matters that matter to the british people. >> speaker, the public has been frustrated. today, the prime minister announced his new office -- please announce what specific measures will be put in place of this house can be held accountable? >> mr. speaker, we will make sure there is a new secretary. we will make sure the codes of conduct that are applied and enforced, and all that will be properly communicated to the house. what i want to see is much better communication and link between number 10 and the entire house of commons, and we will do that. >> here, here. thank you, mr. speaker.
yesterday at the local store in my constituency, why doesn't the prime minister realize that as every day goes by, why doesn't the prime minister realize that? how would he respond to that? >> i think the reputation of our country around the world is built on the fastest vaccine rollout in europe. it is built on having the fastest growth in the g7 and built on our ability to bring our allies together to stand up against vladimir putin. that is what the world is focused on, that is what he should be focused on. >> thank you, mr. speaker. can my right honorable friend
remind the leader of the opposition of the labour party that the back benches of the conservative party need no reminders about how to dispose of a failing leader? can he also, when he is restructuring number 10, concentrate on the fact that the country wants results? we can see the point of such a large number 10 superstructure? it needs to be slimmed-down and streamlined, and can i commend his determination to restore cabinet government based on results over the next two months of what you will be judged? >> mr. speaker, i thank my right honorable friend very much for that and i think he is entirely right. i am more than content to be judged on the results we have delivered and the results we will deliver.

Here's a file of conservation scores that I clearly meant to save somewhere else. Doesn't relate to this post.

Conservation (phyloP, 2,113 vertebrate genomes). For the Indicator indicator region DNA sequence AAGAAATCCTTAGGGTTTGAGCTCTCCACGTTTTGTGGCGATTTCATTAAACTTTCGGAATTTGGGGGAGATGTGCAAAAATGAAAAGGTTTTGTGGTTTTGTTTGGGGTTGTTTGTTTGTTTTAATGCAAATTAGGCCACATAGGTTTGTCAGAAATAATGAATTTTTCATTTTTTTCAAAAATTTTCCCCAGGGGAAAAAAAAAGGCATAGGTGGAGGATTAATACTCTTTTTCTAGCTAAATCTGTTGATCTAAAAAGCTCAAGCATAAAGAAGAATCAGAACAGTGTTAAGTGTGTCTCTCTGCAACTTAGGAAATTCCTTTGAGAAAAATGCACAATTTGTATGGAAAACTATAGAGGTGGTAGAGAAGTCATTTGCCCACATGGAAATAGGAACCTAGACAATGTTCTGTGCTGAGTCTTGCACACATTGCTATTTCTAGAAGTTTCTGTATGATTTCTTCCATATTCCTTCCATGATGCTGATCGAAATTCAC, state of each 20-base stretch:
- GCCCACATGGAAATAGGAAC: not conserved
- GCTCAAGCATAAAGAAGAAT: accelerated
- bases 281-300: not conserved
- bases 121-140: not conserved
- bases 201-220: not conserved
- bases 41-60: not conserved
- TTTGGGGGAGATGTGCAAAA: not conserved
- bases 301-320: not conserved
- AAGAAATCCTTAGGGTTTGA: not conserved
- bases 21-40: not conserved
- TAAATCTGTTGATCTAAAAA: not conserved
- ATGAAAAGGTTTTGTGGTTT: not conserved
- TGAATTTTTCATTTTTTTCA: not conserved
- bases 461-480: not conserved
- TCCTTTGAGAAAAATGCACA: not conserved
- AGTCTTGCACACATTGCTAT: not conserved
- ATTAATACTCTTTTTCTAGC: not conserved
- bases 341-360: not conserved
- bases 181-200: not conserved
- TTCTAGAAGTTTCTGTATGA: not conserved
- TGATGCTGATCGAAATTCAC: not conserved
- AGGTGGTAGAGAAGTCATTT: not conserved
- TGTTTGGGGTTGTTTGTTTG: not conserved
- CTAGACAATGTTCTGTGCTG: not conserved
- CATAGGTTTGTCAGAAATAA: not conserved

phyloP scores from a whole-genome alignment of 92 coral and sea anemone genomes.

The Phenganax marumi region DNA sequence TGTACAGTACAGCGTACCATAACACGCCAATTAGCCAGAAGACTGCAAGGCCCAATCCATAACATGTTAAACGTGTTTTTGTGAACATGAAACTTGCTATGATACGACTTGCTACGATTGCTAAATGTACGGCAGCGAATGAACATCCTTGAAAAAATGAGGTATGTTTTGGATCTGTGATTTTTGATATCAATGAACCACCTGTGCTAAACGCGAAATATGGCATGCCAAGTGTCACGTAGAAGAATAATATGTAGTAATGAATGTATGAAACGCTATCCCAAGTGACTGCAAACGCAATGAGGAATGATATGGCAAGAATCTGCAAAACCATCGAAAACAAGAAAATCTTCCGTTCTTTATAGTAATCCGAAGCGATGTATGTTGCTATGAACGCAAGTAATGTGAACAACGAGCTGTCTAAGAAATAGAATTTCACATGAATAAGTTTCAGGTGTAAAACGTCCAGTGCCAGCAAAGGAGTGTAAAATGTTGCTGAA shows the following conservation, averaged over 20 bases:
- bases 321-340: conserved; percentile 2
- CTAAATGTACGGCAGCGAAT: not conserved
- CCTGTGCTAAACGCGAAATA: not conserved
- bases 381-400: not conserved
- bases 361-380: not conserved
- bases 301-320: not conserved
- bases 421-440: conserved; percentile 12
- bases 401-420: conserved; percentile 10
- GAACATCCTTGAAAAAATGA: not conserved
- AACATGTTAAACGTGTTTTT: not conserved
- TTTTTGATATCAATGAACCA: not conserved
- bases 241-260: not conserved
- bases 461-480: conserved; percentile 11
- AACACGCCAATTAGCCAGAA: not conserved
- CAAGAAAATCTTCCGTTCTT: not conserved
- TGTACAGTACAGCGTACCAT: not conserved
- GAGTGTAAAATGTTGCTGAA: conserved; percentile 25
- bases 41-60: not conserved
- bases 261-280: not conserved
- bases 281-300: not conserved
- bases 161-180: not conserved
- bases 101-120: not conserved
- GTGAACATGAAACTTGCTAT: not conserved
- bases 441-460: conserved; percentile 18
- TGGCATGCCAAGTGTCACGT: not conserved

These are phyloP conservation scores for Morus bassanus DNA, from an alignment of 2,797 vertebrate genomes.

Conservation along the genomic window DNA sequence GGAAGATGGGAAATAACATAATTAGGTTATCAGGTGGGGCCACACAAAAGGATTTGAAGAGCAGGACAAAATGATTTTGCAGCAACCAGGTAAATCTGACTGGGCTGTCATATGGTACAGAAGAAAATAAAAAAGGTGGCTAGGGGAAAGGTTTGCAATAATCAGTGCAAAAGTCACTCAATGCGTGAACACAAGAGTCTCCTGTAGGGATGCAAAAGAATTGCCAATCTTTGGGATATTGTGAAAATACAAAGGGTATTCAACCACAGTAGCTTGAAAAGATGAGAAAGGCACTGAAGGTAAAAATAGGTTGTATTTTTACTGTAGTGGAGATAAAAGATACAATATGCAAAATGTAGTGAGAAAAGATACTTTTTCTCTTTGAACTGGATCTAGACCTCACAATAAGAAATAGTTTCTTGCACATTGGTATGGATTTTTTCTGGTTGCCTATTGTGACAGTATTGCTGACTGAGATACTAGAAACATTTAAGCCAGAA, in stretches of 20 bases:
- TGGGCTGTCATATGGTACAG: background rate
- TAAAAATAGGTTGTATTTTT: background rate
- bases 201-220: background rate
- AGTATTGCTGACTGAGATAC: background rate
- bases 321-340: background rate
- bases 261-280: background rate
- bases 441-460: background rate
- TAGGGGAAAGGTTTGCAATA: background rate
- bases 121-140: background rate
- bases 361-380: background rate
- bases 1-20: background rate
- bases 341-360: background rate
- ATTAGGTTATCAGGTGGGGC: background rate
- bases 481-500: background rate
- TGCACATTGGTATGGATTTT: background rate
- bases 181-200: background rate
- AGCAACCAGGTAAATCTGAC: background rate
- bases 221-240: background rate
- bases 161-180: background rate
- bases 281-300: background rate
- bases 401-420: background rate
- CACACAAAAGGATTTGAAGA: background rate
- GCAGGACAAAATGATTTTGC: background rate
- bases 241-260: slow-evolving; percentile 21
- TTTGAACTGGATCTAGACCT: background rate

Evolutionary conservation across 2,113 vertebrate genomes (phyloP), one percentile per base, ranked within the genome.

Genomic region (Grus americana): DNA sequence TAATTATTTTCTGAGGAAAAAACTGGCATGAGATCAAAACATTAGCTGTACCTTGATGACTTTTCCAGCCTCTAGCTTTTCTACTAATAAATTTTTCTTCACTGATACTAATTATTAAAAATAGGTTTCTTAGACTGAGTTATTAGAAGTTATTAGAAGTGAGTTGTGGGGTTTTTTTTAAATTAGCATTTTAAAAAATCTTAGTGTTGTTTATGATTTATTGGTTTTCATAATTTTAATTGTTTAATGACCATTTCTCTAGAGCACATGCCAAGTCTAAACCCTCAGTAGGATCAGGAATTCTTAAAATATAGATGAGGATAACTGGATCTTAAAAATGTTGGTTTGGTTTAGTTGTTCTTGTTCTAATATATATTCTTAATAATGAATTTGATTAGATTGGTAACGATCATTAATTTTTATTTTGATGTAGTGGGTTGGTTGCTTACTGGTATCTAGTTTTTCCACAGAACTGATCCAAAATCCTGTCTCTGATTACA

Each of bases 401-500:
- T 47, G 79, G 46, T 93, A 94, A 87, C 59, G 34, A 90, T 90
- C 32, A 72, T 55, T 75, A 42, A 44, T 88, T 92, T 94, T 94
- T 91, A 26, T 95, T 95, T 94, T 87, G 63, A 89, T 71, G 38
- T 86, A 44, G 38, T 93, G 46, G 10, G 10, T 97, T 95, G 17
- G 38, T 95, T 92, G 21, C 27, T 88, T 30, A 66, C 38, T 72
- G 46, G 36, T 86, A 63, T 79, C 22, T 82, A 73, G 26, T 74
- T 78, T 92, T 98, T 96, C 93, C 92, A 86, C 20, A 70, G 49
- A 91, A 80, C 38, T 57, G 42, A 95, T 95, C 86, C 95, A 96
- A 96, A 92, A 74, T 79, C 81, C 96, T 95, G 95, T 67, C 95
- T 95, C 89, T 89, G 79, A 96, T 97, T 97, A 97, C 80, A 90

i am sure goopy assisted by the reforms of number 10. >> thank you, mr. speaker. anybody who has actually read the temporary report can only wonder what was made to leave out. will the prime minister give the house and undertaking that as soon he is able, he will release the full unredacted report to this house? >> mr. speaker, sue gray has published everything that she can and i propose we wait until the conclusion of the inquiry. but in the meantime, i think it's pico here the report is being simultaneously hailed as deming but also condemned for not having enough in it. it can't be both. >> president truman had on his
desk the buck stops here. the prime minister was right to apologize for the events. two weeks ago, i reminded tom horwood that tony blair suggested there should be an officer of the prime minister so they should not be covered by 70 whitehall, but by the building itself. can the prime minister tell me how he envisions the office for work? will the permanent secretary be based in number 10, controlling what civil servants to in number 10? >> i am grateful for my right honorable friend. as many people outside don't understand, number 10 hosts more than 400 officials, they have a huge amount to do.
we need to make sure, no mr. speaker, they are working very hard. we need to make sure there are proper lines of authority and we sort out the command structures. that is what we are doing. >> thank you you, mr. speaker. whatever the police decide, this update would be enough to persuade the prime minister to resign. this prime minister could resign , or he may try to delay and take his party down with them. mr. speaker, is this not clear, that with notable exceptions, his back benches should discover their backbone? >> mr. speaker, i've answered several questions. i must ask them to look at the report properly, and wait for the requiring -- inquiry when it